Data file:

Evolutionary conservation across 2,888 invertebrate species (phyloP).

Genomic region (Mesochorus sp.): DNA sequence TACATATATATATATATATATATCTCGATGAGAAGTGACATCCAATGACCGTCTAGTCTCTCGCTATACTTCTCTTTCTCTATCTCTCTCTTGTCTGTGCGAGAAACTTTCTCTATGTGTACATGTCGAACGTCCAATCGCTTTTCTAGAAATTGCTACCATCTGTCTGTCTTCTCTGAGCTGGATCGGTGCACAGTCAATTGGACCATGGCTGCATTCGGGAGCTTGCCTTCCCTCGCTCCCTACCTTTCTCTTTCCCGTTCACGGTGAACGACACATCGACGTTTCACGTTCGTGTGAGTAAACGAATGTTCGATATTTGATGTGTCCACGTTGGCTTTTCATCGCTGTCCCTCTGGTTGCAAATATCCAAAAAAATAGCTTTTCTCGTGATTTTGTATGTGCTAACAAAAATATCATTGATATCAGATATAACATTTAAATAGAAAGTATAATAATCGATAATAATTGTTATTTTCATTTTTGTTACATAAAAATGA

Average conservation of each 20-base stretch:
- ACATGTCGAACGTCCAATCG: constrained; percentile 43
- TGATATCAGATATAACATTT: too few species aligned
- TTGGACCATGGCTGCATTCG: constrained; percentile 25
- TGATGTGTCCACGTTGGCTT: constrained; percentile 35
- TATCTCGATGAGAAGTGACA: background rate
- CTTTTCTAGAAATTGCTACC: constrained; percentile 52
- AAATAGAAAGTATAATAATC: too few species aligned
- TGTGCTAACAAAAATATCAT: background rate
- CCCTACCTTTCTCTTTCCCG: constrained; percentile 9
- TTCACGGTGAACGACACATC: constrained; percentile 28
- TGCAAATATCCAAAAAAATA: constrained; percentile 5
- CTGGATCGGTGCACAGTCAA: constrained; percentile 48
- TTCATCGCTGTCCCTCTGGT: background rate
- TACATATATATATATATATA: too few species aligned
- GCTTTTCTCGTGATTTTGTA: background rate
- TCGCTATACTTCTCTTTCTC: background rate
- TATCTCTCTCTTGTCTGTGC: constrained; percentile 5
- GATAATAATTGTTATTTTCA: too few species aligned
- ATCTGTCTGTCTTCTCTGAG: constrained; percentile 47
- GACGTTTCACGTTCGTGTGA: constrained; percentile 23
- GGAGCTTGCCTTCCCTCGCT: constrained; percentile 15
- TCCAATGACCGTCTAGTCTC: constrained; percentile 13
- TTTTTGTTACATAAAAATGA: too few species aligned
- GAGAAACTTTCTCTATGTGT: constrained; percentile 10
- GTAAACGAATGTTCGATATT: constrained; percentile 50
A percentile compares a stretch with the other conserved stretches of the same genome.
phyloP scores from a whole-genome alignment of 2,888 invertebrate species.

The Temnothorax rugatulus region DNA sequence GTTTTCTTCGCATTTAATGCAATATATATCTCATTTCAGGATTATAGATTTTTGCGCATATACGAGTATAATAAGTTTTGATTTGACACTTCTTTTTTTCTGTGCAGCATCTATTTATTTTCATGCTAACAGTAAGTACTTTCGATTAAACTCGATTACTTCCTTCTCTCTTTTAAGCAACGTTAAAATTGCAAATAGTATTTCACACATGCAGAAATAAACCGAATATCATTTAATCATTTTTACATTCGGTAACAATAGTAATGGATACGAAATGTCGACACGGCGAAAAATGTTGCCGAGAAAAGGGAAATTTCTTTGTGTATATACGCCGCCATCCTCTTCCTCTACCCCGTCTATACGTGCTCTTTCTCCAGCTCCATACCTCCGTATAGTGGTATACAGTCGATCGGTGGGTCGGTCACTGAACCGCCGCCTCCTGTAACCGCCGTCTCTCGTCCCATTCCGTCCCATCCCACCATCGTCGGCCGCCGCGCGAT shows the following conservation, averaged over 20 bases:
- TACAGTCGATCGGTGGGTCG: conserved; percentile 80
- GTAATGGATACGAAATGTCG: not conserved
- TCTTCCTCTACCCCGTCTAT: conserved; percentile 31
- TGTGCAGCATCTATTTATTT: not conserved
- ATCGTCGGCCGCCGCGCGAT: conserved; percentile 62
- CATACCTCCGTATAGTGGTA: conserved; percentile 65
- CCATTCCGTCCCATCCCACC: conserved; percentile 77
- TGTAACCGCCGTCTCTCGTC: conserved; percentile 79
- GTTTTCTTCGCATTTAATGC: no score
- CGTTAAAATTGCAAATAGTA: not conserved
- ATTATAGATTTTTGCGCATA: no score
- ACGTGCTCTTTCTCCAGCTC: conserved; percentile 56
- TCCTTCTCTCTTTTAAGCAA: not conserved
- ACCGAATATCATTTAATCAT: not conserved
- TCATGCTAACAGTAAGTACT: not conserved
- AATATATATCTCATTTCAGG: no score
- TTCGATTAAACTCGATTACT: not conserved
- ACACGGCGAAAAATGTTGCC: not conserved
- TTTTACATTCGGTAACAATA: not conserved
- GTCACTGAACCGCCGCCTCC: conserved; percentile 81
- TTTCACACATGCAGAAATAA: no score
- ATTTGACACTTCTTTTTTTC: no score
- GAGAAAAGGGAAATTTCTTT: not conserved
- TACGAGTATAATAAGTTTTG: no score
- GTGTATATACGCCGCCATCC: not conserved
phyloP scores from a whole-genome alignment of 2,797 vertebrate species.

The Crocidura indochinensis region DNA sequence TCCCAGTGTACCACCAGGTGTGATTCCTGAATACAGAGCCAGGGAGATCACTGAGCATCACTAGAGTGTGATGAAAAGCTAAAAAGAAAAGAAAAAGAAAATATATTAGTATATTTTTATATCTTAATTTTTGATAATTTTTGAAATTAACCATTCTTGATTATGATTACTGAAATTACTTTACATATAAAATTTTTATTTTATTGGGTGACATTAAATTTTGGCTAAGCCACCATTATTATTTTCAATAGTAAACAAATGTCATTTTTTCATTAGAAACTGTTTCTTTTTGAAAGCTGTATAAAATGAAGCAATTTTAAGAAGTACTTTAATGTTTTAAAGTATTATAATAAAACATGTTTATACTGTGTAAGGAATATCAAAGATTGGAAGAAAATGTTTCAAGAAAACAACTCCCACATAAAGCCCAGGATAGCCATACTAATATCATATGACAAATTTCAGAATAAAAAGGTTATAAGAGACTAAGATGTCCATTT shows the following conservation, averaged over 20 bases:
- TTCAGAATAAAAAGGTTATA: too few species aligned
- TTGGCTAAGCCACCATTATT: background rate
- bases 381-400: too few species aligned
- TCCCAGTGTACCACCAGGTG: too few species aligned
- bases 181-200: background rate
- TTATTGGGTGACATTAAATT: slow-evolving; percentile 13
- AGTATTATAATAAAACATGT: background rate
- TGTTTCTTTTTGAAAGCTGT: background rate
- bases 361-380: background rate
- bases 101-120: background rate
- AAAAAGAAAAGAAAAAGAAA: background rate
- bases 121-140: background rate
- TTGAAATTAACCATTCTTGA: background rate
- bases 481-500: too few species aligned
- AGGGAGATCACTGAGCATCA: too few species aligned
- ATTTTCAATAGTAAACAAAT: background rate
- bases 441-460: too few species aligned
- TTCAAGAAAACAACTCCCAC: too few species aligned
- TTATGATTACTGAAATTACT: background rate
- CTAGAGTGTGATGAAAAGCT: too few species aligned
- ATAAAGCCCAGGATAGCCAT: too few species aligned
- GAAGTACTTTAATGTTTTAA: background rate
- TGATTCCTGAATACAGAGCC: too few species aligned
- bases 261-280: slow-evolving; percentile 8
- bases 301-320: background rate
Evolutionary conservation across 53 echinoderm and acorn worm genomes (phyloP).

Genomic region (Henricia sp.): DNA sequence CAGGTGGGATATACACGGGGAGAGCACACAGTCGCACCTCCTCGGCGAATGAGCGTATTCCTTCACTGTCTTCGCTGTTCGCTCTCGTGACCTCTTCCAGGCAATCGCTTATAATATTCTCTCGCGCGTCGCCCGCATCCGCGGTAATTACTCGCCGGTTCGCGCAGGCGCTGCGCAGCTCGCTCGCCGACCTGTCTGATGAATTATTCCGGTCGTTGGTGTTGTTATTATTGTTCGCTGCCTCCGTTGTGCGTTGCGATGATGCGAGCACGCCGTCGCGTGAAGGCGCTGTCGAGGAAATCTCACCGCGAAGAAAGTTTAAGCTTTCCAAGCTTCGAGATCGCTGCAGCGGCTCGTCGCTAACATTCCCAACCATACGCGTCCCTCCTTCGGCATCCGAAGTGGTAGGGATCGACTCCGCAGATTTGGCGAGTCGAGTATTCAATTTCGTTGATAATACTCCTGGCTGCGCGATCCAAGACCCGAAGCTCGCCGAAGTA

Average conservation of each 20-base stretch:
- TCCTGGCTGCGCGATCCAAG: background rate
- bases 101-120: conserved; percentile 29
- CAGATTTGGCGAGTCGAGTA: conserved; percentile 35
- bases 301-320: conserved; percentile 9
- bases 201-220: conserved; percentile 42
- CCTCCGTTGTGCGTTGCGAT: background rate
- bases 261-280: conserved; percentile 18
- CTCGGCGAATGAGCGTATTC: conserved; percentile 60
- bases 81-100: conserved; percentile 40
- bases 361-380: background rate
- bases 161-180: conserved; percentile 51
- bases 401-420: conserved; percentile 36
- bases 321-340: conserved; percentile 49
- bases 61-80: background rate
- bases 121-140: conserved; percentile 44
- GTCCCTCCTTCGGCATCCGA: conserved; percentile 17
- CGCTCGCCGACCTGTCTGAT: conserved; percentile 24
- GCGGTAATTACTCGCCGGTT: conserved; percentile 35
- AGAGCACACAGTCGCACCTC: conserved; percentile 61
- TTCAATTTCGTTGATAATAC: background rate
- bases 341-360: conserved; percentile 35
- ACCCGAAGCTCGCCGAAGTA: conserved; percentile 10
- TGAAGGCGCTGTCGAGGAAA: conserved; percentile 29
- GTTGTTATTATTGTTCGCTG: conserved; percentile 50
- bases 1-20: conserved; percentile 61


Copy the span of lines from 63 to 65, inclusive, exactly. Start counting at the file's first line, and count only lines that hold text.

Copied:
- bases 181-200: background rate
- TTATTGGGTGACATTAAATT: slow-evolving; percentile 13
- AGTATTATAATAAAACATGT: background rate